Outside advisers to the U.S. Food and Drug Administration on Friday voted unanimously to recommend regulators authorize a second shot of Johnson & Johnson's COVID-19 vaccine to better protect Americans who received the one-dose vaccine.
The FDA's Vaccines and Related Biological Products Advisory Committee backed the shots for all J&J recipients aged 18 and older at least two months after their first dose.
The FDA is not bound to follow the advisory panel recommendations, but typically does.
After hearing presentations from J&J and FDA scientists, members of the advisory panel asked if J&J's single-dose vaccine should actually be considered a two-dose shot for everyone.
They pointed to the lower levels of virus neutralizing antibodies it provokes compared to vaccines using messenger RNA (mRNA) technology from Moderna Inc and Pfizer Inc /BioNTech SE.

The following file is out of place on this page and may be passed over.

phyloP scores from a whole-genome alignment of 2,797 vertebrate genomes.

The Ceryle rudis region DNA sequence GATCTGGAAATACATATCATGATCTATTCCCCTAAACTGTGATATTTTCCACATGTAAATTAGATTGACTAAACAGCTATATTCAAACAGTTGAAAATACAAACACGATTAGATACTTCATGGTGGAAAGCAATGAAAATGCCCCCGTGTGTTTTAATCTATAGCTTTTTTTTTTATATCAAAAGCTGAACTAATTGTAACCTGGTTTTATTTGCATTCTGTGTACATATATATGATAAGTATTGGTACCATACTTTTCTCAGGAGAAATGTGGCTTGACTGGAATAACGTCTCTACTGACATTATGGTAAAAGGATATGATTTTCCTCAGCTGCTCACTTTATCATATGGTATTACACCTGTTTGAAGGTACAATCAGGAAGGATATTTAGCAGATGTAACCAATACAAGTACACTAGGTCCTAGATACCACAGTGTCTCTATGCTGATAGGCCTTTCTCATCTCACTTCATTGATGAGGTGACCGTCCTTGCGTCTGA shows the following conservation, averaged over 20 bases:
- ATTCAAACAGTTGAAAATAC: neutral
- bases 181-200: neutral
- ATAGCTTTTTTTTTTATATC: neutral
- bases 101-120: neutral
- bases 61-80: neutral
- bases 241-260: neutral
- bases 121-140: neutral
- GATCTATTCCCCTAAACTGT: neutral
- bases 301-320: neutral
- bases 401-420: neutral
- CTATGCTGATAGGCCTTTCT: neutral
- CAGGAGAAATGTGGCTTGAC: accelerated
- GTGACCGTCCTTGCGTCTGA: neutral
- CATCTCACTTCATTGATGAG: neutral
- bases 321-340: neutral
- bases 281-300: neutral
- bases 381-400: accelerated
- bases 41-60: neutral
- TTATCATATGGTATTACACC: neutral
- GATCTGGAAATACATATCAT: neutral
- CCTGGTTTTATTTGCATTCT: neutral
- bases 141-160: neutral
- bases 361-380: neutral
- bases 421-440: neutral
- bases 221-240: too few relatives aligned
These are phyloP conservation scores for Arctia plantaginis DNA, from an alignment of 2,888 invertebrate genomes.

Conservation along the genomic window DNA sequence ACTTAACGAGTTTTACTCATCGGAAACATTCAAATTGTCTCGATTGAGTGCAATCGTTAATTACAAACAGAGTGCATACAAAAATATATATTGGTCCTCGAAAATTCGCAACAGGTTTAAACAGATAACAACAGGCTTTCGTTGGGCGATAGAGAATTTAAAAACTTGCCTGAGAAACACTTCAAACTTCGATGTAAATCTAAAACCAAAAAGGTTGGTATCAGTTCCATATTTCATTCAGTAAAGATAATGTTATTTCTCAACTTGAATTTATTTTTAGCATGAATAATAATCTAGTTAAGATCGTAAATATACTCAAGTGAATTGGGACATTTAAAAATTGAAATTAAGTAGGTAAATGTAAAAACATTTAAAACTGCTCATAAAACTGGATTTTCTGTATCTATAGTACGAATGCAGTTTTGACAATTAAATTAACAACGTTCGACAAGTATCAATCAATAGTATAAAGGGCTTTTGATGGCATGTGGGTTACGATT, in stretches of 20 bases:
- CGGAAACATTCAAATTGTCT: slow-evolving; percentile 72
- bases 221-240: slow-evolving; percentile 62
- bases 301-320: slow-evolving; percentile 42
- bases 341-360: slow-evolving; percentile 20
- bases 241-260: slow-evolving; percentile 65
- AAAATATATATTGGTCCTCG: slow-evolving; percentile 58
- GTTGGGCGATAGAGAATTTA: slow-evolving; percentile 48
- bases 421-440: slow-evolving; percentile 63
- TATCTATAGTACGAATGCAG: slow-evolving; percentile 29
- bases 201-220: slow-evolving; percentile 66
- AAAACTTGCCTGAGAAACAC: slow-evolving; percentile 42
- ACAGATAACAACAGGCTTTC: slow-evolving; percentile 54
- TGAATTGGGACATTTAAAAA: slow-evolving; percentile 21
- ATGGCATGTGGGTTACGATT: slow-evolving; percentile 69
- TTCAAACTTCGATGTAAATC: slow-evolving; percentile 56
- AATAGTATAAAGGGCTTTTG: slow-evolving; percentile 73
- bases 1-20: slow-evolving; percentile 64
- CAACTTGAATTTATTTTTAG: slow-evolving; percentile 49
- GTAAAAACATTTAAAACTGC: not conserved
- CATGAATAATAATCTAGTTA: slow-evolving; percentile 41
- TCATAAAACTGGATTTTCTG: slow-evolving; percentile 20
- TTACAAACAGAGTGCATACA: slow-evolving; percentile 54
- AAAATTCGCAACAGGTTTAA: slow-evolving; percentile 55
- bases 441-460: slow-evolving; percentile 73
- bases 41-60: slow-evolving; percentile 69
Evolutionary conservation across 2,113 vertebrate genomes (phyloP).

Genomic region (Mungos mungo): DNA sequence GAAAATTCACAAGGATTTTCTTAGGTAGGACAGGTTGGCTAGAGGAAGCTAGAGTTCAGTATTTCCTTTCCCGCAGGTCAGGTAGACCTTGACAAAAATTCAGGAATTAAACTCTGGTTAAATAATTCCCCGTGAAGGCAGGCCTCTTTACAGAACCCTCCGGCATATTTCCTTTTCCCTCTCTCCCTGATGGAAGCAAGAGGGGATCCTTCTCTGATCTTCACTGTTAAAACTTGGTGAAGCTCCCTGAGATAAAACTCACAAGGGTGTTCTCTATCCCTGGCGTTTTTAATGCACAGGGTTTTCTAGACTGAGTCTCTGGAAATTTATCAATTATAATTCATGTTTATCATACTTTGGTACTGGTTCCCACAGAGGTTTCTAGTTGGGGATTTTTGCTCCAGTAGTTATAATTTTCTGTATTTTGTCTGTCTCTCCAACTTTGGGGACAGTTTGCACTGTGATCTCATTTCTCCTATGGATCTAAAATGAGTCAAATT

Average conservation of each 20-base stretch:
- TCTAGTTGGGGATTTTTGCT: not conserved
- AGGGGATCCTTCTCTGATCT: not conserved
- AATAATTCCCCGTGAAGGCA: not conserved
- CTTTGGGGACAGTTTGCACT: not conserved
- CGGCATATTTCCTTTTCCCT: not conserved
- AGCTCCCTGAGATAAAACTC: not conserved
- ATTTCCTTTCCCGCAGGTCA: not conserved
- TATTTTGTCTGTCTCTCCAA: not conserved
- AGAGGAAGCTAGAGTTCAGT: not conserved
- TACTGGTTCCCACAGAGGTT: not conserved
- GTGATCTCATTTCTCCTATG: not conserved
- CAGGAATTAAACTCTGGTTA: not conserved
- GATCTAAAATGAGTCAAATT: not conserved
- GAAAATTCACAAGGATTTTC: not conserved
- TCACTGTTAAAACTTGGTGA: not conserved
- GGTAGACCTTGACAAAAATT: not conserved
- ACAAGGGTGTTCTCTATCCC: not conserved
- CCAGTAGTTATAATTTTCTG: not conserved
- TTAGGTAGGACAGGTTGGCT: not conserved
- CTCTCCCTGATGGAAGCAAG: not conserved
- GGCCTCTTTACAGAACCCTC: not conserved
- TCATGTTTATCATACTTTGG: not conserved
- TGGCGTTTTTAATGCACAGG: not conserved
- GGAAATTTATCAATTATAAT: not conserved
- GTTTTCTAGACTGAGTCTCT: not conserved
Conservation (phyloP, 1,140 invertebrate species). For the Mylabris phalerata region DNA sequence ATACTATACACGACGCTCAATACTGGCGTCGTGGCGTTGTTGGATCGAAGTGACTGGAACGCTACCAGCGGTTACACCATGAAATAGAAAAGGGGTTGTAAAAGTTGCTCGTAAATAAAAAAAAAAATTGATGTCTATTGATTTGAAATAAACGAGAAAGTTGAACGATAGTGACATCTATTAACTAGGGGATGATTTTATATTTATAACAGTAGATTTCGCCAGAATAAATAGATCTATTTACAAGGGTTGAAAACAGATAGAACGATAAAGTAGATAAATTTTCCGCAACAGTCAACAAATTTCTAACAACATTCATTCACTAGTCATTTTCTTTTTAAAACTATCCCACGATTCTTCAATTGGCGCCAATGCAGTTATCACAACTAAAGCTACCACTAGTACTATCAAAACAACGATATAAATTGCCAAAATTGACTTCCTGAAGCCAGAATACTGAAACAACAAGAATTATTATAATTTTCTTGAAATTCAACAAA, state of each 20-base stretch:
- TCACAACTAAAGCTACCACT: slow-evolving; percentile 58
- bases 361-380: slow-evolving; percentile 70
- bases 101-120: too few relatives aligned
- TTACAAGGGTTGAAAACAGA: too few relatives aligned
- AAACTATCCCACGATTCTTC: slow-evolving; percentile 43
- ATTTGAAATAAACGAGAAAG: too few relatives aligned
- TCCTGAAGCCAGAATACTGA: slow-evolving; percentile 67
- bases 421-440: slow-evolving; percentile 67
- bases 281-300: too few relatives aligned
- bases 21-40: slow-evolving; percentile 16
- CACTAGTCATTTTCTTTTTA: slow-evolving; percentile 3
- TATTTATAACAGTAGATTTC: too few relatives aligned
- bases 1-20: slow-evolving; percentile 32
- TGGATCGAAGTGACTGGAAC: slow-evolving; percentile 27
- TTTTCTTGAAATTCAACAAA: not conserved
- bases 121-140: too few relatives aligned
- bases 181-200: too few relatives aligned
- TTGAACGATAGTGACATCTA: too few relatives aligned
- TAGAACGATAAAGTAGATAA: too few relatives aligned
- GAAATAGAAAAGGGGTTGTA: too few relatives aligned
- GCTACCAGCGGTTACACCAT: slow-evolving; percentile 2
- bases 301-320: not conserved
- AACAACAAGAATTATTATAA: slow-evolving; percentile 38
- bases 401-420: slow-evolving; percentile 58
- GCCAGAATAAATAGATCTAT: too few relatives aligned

"There is a public health imperative. What we're seeing is this is a group with overall lower efficacy than we have seen with the mRNA vaccine, and so there is some urgency to do something," said Dr. Arnold Monto, an epidemiologist at the University of Michigan's School of Public Health who chaired the meeting.
Once the FDA signs off on the boosters, the U.S. Centers for Disease Control and Prevention will make specific recommendations on who should get the shots. CDC advisers are scheduled to meet to discuss the boosters next week.
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On Thursday, the panel unanimously backed booster shots of Moderna's COVID-19 vaccine for Americans aged 65 and older and those at high risk of severe illness or occupational exposure to the virus.
The U.S. health agencies authorized boosters of the Pfizer/BioNTech vaccine last month.
U.S. health officials have been under pressure to authorize the additional shots after the White House announced plans in August for a widespread booster campaign pending approvals from the FDA and the CDC.